I was always more of a tea drinker than coffee drinker; that was until I moved to Paris for work. In order to kick-start the day I still need two sizeable mugs of builder’s tea but once I settle into the office, a gear switches in my head and taste buds and I become a consumer of coffee, or rather of espresso. I am sure that doctors would shake their heads at my 3-4 espresso per day habit but I have a penchant for the thick bitter shot during daylight hours.
The coffee machine in the office serves pale black luke warm liquid which is as far removed from coffee as soya milk is from full-fat unpasteurised milk straight from the dairy. Instead I have to look further to satisfy my coffee habit. In London I would step out to one of the establishments that did a passable espresso to go, or if in Spitalsfields, would queue up at the little ape van for a thimble of bitter Neapolitan espresso. France, however, does not do coffee to go.
The general absence of fast food coffee shops makes perfect sense in a society with a 35-hour working week where people take their time to have a leisurely lunch finished off by a café. My job has unfortunately been pretty much a straight transplant from the City of London to the Madeleine, with little acknowledgement of the differences in culture or working traditions. As a consequence, I have had to rely on the most un-French of establishments: Starbucks.
Every morning I would pop into the local branch for my first shot of the day. After lunch I would pick up a second one – or possibly have one sur place to avoid the wasted paper cup and plastic lid. By mid afternoon I would be itching to stretch my legs and for the next shot. And if I knew it was going to be a late night I would pick up a final one just before closing time at 7pm. The daily balance: €7-9 and three to four wasted paper cups and lids. To curb the waste of resources, if not money, I bought myself a small espresso cup – sold by Starbucks – in the hope that they would fill it as my espresso to go. However, as a matter of policy the baristas refused as they are only allowed to fill cups with lids…
The waste had been preying on my mind for some time when the arrival of a new colleague in my office triggered a solution but with it an environmental dilemma. With her usual joie de vivre M suggested we acquire a Nespresso machine for our office, pointing out that at €6.50 per packet of capsule, the cost of a shot was negligible. Obviously this ignored the capital cost but even I could work out that at €7 per day over 20 working days I was spending more than two-thirds the price of a Nespresso machine. Cost however was not enough to convince me that this was a good idea.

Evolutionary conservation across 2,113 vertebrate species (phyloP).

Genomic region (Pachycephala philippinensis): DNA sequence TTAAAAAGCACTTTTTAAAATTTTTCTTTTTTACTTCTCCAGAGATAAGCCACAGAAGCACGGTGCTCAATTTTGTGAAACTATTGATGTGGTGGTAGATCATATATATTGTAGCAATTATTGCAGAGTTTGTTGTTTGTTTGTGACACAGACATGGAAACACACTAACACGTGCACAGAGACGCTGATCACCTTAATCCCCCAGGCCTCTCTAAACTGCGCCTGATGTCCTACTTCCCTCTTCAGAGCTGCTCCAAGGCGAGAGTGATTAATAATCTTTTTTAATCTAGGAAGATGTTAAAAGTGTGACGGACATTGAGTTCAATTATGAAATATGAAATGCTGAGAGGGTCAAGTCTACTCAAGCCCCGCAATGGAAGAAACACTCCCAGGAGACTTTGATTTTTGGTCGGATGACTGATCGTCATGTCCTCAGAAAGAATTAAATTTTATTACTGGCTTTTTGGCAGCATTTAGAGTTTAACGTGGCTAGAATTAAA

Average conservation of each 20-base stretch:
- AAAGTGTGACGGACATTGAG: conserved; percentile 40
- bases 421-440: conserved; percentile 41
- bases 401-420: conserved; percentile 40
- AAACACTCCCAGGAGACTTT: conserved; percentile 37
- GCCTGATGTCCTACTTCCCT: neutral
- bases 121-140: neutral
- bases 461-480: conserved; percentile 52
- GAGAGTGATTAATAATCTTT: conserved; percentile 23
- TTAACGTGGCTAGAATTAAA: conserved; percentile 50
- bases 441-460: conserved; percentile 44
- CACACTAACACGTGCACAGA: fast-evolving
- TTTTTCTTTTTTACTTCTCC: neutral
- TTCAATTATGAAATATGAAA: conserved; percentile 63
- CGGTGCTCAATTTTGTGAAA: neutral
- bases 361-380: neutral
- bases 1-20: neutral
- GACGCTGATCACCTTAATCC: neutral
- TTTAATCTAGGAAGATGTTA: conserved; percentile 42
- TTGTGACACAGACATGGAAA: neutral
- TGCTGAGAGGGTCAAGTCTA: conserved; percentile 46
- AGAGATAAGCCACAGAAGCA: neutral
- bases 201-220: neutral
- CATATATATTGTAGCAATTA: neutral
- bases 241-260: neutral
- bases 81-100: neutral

I focussed on the input resources and output waste. I ignored the resources that go into producing the coffee-making machines, in Starbucks’ case the steel for its industrial coffee machine and in the Nespresso’s case more plastic than I would like. Just looking at the environmental impact per shot I compared my Starbucks’ habit to the potential Nespresso one. I was currently wasting paper cups and plastic lids. Whilst the paper cups are biodegradable, energy is consumed producing both, and in reality the paper probably ends up in an incinerator rather than landfill. The Nespresso option involves an aluminium capsule but no waste with respect to the reusable ceramic cup. However, aluminium is incredibly resource intensive to manufacture. Smelters require ridiculous levels of electricity explaining why they are often built next to nuclear or other power plants. On that basis could a move to Nespresso be justified?
My colleague M watched my environmental dilemma with some mirth and offered another factor to throw into the equation. She announced triumphantly that if the aluminium capsules were the issue, I should not worry as they can be recycled. Before long a special recycling bag – admittedly made from plastic – was produced with instructions about where the capsules can be taken.
Of course, I realised that this was not the whole story so I researched the French Nespresso recycling policy. On the plus side, the process involves recovering the coffee grinds for fertiliser as well as the aluminium casing However, it is not clear from the company’s corporate literature whether the capsules are treated in France or whether they are shipped to developing countries for treatment there?
In sum, the jury was out on which coffee habit is the least detrimental but, in the round I took the view that at least aluminium and coffee grinds are recyclable unlike the silly plastic lids and opted to switch loyalty. Compared to brewing up an espresso on the stove with a Deco style espresso maker, it feels awfully wasteful but in the absence of working from home (or going without coffee altogether), a decision had to be made… and I came down on the side of the Nespresso machine.